Breaking Down the Cardinals’ 2016 Draft Class
There’s a lot of it, but for me, it starts with Evan Boehm. A four-year starter at Missouri – the interior offensive lineman turned heads with his toughness after playing his entire freshman season with a high-ankle sprain he suffered in his collegiate opener. While his versatility allows him to play both center and guard, the Cardinals will surely use him as their center, slotted between Mike Iupati and Evan Mathis. At 6’2” 309 pounds, Boehm is slightly undersized for an NFL offensive lineman, but as a four-year starter in the SEC, the Cardinals’ fourth-round pick has the experience and toughness to make it work. Don’t be surprised to see Boehm starting Week 1.
Robert Nkemdiche could be an absolute game changer. Consider the following for a moment. The Cardinals were one of few teams strongly considering drafting Alabama center, Ryan Kelly in the first round. Even had Kelly still been on the board when the 29th pick came around, one has to think Nkemdiche’s 2.5 tackle-for-loss game against Alabama would have been enough to deter them. After all, how could you pass up the defensive lineman who single-handedly made the three-year anchor on Alabama’s offensive line look like a scrub? As long as the Cardinals can keep Nkemdiche away from windows, they may have found exactly what they needed to put some much-needed pressure on opposing quarterbacks next year.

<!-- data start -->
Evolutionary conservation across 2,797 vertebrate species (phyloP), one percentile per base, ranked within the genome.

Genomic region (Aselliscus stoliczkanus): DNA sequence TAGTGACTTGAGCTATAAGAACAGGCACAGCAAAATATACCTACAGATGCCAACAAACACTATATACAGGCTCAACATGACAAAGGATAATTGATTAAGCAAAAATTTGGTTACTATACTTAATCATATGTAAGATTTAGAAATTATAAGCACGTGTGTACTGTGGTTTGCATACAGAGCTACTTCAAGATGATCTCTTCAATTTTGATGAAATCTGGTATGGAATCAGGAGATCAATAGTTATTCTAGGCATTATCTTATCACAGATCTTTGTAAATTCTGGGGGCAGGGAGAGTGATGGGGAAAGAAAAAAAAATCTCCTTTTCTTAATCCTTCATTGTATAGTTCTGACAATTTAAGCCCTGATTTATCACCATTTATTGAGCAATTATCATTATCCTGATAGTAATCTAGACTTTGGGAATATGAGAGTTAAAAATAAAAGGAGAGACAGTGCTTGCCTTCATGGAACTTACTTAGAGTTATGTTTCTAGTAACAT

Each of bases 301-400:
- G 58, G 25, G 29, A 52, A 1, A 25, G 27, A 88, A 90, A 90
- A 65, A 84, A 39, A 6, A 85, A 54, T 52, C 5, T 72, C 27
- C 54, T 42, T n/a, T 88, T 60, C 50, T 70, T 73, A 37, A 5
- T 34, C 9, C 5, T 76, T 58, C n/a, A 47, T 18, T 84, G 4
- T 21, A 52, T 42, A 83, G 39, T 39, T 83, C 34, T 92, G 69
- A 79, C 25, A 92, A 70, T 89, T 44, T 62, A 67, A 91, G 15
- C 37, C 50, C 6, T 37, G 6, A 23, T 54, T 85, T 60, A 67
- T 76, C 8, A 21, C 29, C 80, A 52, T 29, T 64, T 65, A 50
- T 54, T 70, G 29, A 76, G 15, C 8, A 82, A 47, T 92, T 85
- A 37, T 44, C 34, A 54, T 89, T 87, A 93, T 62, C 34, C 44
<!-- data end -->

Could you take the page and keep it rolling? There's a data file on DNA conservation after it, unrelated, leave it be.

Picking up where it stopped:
While Boehm and Nkemdiche seem to be sure things, the remaining four picks are all projects with tremendous upside. Brandon Williams is the wildcard of this draft to me. After playing running back for three years in college, the Aggie made the switch to cornerback to get more playing time. Williams, who broke up seven passes during his senior year, before putting together quite the combine performance, now finds himself competing for a spot in one of the NFL’s top secondary units. Sure, his senior year wasn’t all that special, but the fact that Williams, having no prior experience playing cornerback, held his own playing against SEC offenses, suggests that he is a quick learner and could adapt to the NFL sooner rather than later.
Marqui Christian and Harlan Miller are two very similar prospects. Both had uber-productive college careers, but are coming from smaller programs, playing against lesser competition. This tends to scare scouts and organizations, but if even one of them can pan out, it would pay huge dividends for the Cardinals’ defense.
Cole Toner addressed the final need for this team. With four of five positions on the offensive line now accounted for, Carson Palmer needed a big body to anchor the right side of his line. Toner, a former basketball player figures to be athletic enough to move with some of the NFC West’s better pass-rushers. Unfortunately, his hips appear to be stiff, and his tape shows him to be rigid at times. At 6’5”, Toner looks like an NFL pass-protecting tackle, but in order to play like one, he must clean up his technique. D.J. Humphries, whom the Cardinals selected in the first round of the 2015 draft, failed to make it on the field after rumors of poor work ethic circulated. If Humphries still hasn’t figured it out, it may be Toner who gets thrown into the gauntlet from the start.
Arizona desperately needs a legitimate backup quarterback. Carson Palmer played in all 16 games in two of the last three seasons, so maybe the Cardinals are relying on more of the same. But all it takes is one freak play, and the next thing you know, Drew Stanton and his career 54.6 completion percentage is starting under center. While Keim did a great job addressing the team’s needs, he certainly should have looked to find a legitimate back quarterback. This is certainly a pressing need moving forward.